Quick guide to lawn maintenance
Most gardeners will agree that keeping a lawn in top condition requires proper planning; they will also tell you that, once they have a beautiful, healthy lawn as the centre piece of their garden, the feeling of satisfaction makes it worthwhile. We will look at some ideas and tips to help you be the envy of your neighbourhood, family and friends.
General, regular lawn maintenance also means that prevention is indeed better than cure. Why wait until you see yellow/brown patches, why wait until moss has taken over? Be prepared, make sure you do the basics right and have a lawn to be proud of, year in and year out, by considering the following:
Watering Your Lawn
In summer it is best to water your lawn either early in the morning or early evening, since evaporation is unlikely at those times. Apart from temperature, soil type also plays a role: sandy areas will require more (and more regular) watering because of quicker draining, whereas clay or mixed soils will need less – adjust for the type. It may be a good thing to remember that over-watering during dry spells may be bad for your lawn, since roots stay alive much longer than we realize. So, even if the lawn appears slightly brown/yellow, it does not mean that the roots have died. It is better to water heavily at infrequent times as opposed to frequent watering only on the surface.
A tip is to keep all garden areas as clean as possible in order to prevent pests from hiding. Get rid of all twigs, lawn cuttings, dry leaves and even small rocks underneath which pests can hide. Add these unwanted pieces of debris to your compost heap. Trim bushes; never allow the lawn to become ‘’wild’’. Birds are not only beautiful in our gardens – they help control pests. Have enough water for them near your lawn, feed them some seeds, but be careful not to scatter the seeds too wide, since that can invite those pests onto your lawn!
Feeding the Lawn
The healthy lawn is fed good sources of nitrogen; especially slow-release varieties to ensure a much greener, dense look. Keep in mind the type of soil and grass you have before you decide on your fertiliser. The best time to fertilise is late winter/early spring in order to stimulate growth. Consider organic products as they’re safer for kids and pets.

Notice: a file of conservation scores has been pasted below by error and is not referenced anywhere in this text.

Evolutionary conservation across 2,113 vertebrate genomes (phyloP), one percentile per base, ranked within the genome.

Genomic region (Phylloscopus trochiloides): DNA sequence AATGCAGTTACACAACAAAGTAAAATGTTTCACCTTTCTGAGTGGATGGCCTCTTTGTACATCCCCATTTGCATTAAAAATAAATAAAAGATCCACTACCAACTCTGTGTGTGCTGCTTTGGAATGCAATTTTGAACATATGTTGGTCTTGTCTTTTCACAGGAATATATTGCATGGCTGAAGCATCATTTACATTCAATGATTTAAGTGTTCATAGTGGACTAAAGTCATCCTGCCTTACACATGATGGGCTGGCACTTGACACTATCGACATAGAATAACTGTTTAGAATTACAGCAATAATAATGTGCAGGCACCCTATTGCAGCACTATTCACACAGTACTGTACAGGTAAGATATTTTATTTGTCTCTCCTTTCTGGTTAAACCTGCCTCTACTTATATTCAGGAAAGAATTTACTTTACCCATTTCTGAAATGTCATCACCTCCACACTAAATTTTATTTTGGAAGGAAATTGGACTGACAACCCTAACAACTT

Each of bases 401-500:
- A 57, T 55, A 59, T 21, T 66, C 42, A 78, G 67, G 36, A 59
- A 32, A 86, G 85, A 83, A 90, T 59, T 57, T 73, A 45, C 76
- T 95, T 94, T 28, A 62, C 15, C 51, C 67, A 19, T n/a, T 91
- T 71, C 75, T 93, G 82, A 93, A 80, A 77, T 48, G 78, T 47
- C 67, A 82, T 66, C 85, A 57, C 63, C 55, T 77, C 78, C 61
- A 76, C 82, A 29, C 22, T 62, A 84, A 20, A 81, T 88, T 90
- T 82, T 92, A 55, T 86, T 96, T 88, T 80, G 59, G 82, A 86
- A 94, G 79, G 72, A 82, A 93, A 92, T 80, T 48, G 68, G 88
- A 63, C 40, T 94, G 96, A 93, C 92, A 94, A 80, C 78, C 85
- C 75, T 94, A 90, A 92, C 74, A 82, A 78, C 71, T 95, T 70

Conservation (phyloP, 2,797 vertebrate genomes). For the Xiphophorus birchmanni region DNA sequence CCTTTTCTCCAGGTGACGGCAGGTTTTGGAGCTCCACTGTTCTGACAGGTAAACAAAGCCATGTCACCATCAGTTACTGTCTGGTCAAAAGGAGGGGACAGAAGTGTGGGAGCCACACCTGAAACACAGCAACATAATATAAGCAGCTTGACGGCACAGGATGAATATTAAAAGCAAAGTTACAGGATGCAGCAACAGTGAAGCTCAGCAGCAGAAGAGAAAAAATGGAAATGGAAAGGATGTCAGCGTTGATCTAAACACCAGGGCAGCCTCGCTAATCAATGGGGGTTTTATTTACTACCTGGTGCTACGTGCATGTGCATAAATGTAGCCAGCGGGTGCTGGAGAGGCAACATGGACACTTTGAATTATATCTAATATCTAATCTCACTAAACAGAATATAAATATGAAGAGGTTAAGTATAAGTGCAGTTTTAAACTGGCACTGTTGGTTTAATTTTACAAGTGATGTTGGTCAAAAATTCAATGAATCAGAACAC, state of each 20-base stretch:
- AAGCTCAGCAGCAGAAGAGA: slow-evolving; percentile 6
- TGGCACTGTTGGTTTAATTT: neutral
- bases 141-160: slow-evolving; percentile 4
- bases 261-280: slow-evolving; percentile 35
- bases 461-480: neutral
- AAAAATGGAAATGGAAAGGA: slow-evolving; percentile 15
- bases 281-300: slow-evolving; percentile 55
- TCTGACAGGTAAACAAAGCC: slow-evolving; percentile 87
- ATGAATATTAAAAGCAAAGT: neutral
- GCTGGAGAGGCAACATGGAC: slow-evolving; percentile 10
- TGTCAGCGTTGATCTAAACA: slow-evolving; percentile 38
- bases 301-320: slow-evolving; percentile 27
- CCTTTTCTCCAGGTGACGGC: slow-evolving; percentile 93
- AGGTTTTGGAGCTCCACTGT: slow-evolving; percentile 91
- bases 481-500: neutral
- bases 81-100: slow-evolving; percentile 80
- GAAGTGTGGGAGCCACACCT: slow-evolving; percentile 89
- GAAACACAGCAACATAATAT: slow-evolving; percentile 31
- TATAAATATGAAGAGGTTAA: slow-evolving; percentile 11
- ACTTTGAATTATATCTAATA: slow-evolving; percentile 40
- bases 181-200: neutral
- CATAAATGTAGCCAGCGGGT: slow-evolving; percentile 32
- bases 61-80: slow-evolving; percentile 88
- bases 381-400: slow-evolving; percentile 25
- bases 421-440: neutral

The moment you have weeds, act! Do not wait until you have a major problem. Get rid quickly of the lawn daisy and clovers. Look out for moss, esp. in shady, moist areas. If left too long, moss can invade and kill your lawn. Most nurseries offer a variety of products to choose from.
Mowing the Lawn
Be careful not to over-mow; it can take a long time to bring your lawn back to its previous best. Make sure you use sharp blades that cut cleanly, but be careful not to mow too short. Most gardeners will tell you that once a week, regularly, is advisable for most lawns since you will stimulate growth and detect pests quicker, as opposed to leaving it for too long.
You want to round of your lawn nicely after you’ve done the mowing. Trim the edges back. Most of us will find that edging shears work well; otherwise line trimmers are the answer.
Lawn thatch consists of debris such as clippings, roots and stems that gather just below the grass line where it meets the soil. You need to de-thatch this unwanted substance to prevent your lawn from suffering bad air supply and water not reaching the growth points.
Repair Bad Spots
High traffic areas on your lawn (kids and pets at play) may suffer from bald patches. Most nurseries sell blends to help fill those areas, strengthening root systems and encouraging new growth. In severe cases it may be necessary to re-seed during autumn. It is an easy process: simply prick the bad area with a garden fork and rake the soil to create a fine bed. Now scatter grass seed evenly and cover with a thin layer of moist compost. Water regularly.
When uneven surfaces need smoothing out, or your lawn is in need of de-thatching or better drainage, top dressing may be your answer.